Using an investigation protocol, the aim of this study was to determine the frequency of organic abnormalities in children with recurrent abdominal pain, as new diagnostic approaches may reveal a higher prevalence of organic disease in this group than has been found in most studies. Included in the study were 44 children (mean age 8.3 y; 2-15) with more than three bouts of abdominal pain severe enough to affect the daily activities of the child and lasting more than 3 mo. The investigation covered a detailed medical story, a physical examination, blood, urine and stool samples. The somatic investigation was completed by abdominal X-ray and ultrasound, lactose-breath-hydrogen test and 24-h pH monitoring in the lower oesophagus. A Child Behaviour Checklist was completed to assess psychosocial aspects of the illness. The blood, urine and stool samples were normal, and abdominal ultrasound did not give any results related to the symptoms. Constipation was diagnosed in 7 patients (16%); 9 patients (21%) had gastro-oesophageal reflux and oesophagitis was found in another 3 children. One child had nodular antral gastritis with colonization by Helicobacter pylori, and three children had pathological lactose-breath-hydrogen tests. Twenty-four children (55%) did not have any signs of organic disease. The total score for the CBCL was in the normal range in 89%.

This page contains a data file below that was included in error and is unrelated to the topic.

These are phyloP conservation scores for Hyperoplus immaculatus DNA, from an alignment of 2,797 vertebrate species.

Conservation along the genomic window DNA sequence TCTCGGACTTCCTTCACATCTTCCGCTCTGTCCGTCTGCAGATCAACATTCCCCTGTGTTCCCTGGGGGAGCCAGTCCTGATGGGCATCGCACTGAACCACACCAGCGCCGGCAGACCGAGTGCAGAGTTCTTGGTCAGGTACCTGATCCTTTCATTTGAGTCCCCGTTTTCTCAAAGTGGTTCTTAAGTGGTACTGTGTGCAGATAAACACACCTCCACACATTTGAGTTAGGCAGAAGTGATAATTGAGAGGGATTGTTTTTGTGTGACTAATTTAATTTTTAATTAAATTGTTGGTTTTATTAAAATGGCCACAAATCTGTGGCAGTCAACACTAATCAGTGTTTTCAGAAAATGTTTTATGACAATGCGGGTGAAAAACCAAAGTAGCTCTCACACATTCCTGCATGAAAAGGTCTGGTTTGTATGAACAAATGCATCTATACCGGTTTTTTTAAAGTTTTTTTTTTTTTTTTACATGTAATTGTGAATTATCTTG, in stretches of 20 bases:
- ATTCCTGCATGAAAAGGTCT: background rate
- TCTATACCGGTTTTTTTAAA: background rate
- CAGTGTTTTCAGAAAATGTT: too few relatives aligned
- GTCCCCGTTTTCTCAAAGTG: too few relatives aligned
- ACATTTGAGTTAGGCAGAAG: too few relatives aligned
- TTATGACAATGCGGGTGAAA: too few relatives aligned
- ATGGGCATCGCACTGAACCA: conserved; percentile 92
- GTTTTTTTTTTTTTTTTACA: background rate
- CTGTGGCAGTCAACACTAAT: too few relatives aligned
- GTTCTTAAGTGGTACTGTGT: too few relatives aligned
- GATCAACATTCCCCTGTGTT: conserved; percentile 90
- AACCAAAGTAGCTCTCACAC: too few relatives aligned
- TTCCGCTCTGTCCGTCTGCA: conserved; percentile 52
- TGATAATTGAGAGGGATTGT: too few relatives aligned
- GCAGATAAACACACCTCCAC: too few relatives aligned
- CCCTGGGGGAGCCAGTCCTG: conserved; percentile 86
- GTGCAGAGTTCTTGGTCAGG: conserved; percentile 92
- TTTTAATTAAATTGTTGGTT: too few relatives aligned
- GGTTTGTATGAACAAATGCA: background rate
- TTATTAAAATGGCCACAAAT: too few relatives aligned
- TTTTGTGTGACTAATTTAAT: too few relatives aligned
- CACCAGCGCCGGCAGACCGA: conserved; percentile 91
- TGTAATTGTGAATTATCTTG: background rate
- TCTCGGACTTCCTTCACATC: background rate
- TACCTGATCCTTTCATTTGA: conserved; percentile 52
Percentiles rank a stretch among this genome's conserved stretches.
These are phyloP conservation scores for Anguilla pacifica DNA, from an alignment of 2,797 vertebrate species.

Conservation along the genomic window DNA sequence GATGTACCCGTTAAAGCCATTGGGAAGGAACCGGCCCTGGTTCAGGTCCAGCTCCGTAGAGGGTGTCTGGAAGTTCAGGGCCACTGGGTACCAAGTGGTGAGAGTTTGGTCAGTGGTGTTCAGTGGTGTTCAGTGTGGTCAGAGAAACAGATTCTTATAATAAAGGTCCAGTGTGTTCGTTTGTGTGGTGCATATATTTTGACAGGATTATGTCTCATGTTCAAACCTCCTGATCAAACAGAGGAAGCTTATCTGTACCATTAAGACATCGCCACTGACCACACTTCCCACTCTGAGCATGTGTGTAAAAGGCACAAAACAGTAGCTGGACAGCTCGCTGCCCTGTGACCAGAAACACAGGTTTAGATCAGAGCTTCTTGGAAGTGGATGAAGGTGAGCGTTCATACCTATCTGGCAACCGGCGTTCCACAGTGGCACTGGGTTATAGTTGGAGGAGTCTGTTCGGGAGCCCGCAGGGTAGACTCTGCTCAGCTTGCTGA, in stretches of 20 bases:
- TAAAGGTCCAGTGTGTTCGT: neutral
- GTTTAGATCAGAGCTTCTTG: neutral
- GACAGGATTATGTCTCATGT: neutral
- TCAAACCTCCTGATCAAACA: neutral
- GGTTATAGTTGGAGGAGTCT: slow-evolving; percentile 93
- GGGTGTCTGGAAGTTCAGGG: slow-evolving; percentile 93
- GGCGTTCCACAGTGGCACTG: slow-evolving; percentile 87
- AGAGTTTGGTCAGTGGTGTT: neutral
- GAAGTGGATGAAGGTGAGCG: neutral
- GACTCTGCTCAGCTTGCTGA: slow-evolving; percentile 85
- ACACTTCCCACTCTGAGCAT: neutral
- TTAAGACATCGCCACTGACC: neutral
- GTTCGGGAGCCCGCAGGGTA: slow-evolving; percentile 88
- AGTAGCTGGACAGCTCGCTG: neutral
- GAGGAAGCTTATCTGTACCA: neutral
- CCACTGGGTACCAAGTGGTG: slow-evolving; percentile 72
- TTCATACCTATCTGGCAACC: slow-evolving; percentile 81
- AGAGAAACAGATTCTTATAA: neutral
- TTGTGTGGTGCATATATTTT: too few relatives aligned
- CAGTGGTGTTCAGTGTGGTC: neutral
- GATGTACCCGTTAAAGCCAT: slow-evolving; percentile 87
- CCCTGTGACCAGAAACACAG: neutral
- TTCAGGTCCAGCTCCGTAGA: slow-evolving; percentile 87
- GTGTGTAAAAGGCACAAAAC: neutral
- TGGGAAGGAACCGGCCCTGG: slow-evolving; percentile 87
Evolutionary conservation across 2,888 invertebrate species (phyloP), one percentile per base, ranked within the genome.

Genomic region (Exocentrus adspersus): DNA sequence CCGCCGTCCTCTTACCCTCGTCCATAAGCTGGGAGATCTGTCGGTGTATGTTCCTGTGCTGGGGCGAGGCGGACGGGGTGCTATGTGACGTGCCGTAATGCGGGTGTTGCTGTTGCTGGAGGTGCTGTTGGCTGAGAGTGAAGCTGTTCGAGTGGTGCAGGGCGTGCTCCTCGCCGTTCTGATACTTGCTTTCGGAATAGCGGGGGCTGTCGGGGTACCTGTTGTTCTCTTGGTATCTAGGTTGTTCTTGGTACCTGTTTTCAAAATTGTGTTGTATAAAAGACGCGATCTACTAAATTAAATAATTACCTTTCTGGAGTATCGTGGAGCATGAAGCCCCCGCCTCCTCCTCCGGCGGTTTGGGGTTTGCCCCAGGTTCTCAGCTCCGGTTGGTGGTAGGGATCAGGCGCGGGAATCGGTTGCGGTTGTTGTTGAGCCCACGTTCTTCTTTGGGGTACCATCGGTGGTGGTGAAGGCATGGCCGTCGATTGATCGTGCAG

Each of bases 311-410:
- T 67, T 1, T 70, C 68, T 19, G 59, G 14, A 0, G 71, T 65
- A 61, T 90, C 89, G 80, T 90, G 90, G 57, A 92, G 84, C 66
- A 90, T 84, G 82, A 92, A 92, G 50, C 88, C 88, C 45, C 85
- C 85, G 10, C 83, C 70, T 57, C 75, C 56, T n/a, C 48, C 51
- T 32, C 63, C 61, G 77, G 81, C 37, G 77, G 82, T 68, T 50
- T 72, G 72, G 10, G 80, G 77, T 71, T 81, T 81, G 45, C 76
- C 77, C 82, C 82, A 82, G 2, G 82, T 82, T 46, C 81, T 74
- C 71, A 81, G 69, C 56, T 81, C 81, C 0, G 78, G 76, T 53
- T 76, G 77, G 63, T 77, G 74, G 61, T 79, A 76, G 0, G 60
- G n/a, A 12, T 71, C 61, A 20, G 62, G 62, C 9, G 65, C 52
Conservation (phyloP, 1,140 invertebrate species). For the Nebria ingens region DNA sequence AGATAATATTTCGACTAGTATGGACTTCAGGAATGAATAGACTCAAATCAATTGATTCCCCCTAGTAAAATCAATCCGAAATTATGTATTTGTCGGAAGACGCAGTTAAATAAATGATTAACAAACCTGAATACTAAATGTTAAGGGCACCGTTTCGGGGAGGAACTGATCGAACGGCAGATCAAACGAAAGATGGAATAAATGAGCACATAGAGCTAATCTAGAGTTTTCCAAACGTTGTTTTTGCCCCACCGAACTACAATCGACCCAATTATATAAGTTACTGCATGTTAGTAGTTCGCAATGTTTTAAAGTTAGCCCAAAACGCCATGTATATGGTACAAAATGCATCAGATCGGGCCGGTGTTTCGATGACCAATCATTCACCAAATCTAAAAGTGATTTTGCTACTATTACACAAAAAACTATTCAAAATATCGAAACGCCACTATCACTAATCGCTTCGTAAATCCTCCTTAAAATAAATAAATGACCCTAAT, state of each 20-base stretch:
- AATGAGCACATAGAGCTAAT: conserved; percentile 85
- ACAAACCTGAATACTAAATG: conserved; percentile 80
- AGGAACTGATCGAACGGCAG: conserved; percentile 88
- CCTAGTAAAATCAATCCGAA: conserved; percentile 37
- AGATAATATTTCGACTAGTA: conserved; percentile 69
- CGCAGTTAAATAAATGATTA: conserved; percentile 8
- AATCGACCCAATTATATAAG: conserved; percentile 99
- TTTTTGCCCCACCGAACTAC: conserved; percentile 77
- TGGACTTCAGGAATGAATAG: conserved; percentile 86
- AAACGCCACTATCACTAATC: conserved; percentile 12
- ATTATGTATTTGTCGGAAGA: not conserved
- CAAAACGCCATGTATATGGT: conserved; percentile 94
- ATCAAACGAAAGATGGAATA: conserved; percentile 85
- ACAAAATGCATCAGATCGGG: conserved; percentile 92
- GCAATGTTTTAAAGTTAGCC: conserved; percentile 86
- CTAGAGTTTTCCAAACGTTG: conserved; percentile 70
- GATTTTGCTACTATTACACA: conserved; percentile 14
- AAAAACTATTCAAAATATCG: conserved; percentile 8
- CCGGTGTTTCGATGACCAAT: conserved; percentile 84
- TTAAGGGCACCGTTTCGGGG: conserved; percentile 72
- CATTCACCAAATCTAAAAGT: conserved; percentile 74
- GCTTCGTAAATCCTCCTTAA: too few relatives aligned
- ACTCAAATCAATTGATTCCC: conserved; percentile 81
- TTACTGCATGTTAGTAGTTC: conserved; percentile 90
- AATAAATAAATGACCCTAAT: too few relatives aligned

Conclusion: Our observations indicate a higher proportion of organic abnormalities in recurrent abdominal pain than has been found in most previously reported studies, though a multicausal approach seems important.